Trevor Connor  21:06

And going back to the the science side of it, you’re seeing studies come out now that give Dr. Coggins credit for this. What was really revolutionary was that he took power, which is an external measure. So it tells you how hard you’re going. But it doesn’t really tell you how hard your body’s going. So meaning of a rider’s putting out 400 watts, we don’t know if they’re at sub threshold, or if they’re absolutely killing themselves. But from what I’ve seen, Dr. Coggan took this external measure and figured out a way to internalize it to say, here’s what’s going on in the body. And my understanding is, this was based on banisters, trimpe concept which used heart rate to try to estimate the stress and strain on the body and get some sort of estimate of, here’s how hard a workout was. So he took that and normalized power is actually, I don’t think we need to go into the formula, but he uses a 32nd averaging, because that’s about how long the heart rate responds and lactate response, and really try to make power physiological to say, Here’s internally what it’s doing to your body.



Yeah, yeah. You know, and it’s so interesting, because the body has, that 30 seconds is such a weird thing, right? Because there’s so many things that happen to our body that have these 30 seconds, half lives, you know, or, or respond 30 seconds, and it’s like, lactate has a 32nd half life. And so all of a sudden, heart rate responds, and then 30 seconds, and then there’s other things happen in your body in 30 seconds, like, the the universe or the Creator, whatever you want to call it, you know, gave us a 30 seconds to just breathe. And then go. But yeah, and that’s exactly it. So it was based on really sound science. And it also helped with that bridge, because heart rate really was the thing, right? I mean, I you know, I started with a, I had one of the first downloadable polar heart monitors and downloaded all my data back in the 80s. and stuff and those things came out and, and trying to figure out, well, how does this bridge across at the time, you know, when power started getting getting more and more popular, there were a lot of folks where I’m burning my heart rate monitor. You know, you know, they’re, they’re having, like, you know, showing stuff burning their heart monitors, I’m never using it again, you know, it’s like, we have power now. But to me, You nailed it on the head there. somebody sends me a power file. And it’s like, 200 watts, and he goes 200 watts straight across, and there’s no heart rate data. I don’t know, did they go hard? Are they going easy? I have no idea. But then if they send me a power file, 200 watts, it goes straight across, and then their heart rate goes to 180. And it’s 188 goes straight across as well. Like, you know, they’re probably at their threshold. Yeah, they’re going hard. Yeah. So for me, you know, heart rate is what I call the intensity of your intention. And that really, you know, has been what I’ve talked about for years and years, you know, the intensity of your intention, how hard Are you trying? It is what it is mean, it is, you know, is just how fast your heart’s pumping. But at the same time, it’s like, wow, that that makes a big difference when we see it. So I’m, I still have all my athletes, here’s our heart monitors, I still use heart monitor. I think it’s an incredible channel that you still have to use along with cadence and speed and GPS and all these other things.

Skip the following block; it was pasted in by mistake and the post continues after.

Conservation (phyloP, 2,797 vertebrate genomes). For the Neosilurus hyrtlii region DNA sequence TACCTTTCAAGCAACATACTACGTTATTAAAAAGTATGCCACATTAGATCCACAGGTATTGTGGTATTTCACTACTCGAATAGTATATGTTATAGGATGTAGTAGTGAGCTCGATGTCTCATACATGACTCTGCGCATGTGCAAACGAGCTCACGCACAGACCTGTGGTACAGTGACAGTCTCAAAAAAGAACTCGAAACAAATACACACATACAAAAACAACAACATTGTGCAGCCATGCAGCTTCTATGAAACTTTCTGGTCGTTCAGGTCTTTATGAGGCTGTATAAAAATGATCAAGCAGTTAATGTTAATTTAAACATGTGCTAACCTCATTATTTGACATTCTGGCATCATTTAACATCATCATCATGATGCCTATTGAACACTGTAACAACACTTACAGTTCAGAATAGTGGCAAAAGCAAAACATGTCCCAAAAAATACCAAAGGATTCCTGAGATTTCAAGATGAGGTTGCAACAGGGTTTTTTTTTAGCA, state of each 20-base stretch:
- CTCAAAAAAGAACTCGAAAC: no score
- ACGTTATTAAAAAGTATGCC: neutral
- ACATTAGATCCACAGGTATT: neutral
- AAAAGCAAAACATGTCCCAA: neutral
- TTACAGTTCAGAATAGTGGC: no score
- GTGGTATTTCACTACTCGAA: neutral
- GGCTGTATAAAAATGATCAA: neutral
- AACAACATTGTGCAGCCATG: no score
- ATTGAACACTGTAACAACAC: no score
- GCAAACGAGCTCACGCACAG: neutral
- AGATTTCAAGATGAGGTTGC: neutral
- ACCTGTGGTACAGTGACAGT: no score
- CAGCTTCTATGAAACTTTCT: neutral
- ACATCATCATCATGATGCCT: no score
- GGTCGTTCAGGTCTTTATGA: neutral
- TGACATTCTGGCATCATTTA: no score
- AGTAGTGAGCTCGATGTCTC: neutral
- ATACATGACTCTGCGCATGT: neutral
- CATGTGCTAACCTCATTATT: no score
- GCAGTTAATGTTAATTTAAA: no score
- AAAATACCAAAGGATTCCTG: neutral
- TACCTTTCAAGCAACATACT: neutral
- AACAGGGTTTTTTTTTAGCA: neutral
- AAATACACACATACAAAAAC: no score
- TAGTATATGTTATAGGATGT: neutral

Trevor Connor  24:45

Yeah, I’m the same. I don’t think you can see the full picture of the athlete without both a heart rate strap and a power meter and every athlete I coach when they tell me I don’t use a heart rate strap. I say put that on. Yeah, because I can see how Hard, you’re going on an absolute scale with power. But that doesn’t tell me how your body’s responding. And you need both to really see it. But I think the other interesting thing that you touched on and I think this was the other, if you want to call it a solution, or really nice solution that you and Dr. Coggan found was that use of FTP? Because again, had to figure out that way to how do you take an external measure like power and and correlate it to an internal measure, like heart rate, and the one thing that you can measure with both is threshold. And you can also measure with lactate. So if you use that FTP as a kind of a Rosetta Stone, you can translate power to match up with your heart rate zones. And and you can you can then use it to show which physiological energy systems are using and what are the right zones to target the system.